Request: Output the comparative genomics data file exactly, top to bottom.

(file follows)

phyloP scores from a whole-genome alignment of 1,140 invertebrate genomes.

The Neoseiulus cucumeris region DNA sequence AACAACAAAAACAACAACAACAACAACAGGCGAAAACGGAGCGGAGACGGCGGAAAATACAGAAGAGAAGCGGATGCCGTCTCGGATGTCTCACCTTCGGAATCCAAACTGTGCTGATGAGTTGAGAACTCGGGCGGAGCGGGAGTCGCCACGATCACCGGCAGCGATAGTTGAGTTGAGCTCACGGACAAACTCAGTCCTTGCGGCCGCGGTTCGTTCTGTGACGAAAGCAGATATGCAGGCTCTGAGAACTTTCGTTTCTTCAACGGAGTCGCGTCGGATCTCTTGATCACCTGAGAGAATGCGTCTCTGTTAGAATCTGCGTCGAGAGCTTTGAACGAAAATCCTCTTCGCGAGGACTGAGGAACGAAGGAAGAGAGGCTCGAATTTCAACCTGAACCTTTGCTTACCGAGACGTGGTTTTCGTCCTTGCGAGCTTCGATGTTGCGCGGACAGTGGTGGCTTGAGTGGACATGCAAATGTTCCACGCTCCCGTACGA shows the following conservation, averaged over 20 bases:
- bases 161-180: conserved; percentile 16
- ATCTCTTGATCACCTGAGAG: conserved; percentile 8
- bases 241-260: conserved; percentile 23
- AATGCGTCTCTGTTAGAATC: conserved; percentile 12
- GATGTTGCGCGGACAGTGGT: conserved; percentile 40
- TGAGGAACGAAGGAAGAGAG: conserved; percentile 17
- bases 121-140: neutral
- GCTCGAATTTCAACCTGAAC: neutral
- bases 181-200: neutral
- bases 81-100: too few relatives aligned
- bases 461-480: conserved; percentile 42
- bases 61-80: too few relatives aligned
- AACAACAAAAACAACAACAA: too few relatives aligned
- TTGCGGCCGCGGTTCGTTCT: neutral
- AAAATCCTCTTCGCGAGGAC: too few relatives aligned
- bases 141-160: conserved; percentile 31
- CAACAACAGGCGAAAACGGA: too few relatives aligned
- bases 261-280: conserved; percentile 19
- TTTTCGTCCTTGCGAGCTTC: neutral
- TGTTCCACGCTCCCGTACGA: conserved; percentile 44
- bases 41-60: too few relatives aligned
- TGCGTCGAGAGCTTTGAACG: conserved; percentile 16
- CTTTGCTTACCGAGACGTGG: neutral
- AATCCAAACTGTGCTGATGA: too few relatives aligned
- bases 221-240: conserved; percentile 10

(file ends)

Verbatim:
phyloP scores from a whole-genome alignment of 1,140 invertebrate genomes.

The Neoseiulus cucumeris region DNA sequence AACAACAAAAACAACAACAACAACAACAGGCGAAAACGGAGCGGAGACGGCGGAAAATACAGAAGAGAAGCGGATGCCGTCTCGGATGTCTCACCTTCGGAATCCAAACTGTGCTGATGAGTTGAGAACTCGGGCGGAGCGGGAGTCGCCACGATCACCGGCAGCGATAGTTGAGTTGAGCTCACGGACAAACTCAGTCCTTGCGGCCGCGGTTCGTTCTGTGACGAAAGCAGATATGCAGGCTCTGAGAACTTTCGTTTCTTCAACGGAGTCGCGTCGGATCTCTTGATCACCTGAGAGAATGCGTCTCTGTTAGAATCTGCGTCGAGAGCTTTGAACGAAAATCCTCTTCGCGAGGACTGAGGAACGAAGGAAGAGAGGCTCGAATTTCAACCTGAACCTTTGCTTACCGAGACGTGGTTTTCGTCCTTGCGAGCTTCGATGTTGCGCGGACAGTGGTGGCTTGAGTGGACATGCAAATGTTCCACGCTCCCGTACGA shows the following conservation, averaged over 20 bases:
- bases 161-180: conserved; percentile 16
- ATCTCTTGATCACCTGAGAG: conserved; percentile 8
- bases 241-260: conserved; percentile 23
- AATGCGTCTCTGTTAGAATC: conserved; percentile 12
- GATGTTGCGCGGACAGTGGT: conserved; percentile 40
- TGAGGAACGAAGGAAGAGAG: conserved; percentile 17
- bases 121-140: neutral
- GCTCGAATTTCAACCTGAAC: neutral
- bases 181-200: neutral
- bases 81-100: too few relatives aligned
- bases 461-480: conserved; percentile 42
- bases 61-80: too few relatives aligned
- AACAACAAAAACAACAACAA: too few relatives aligned
- TTGCGGCCGCGGTTCGTTCT: neutral
- AAAATCCTCTTCGCGAGGAC: too few relatives aligned
- bases 141-160: conserved; percentile 31
- CAACAACAGGCGAAAACGGA: too few relatives aligned
- bases 261-280: conserved; percentile 19
- TTTTCGTCCTTGCGAGCTTC: neutral
- TGTTCCACGCTCCCGTACGA: conserved; percentile 44
- bases 41-60: too few relatives aligned
- TGCGTCGAGAGCTTTGAACG: conserved; percentile 16
- CTTTGCTTACCGAGACGTGG: neutral
- AATCCAAACTGTGCTGATGA: too few relatives aligned
- bases 221-240: conserved; percentile 10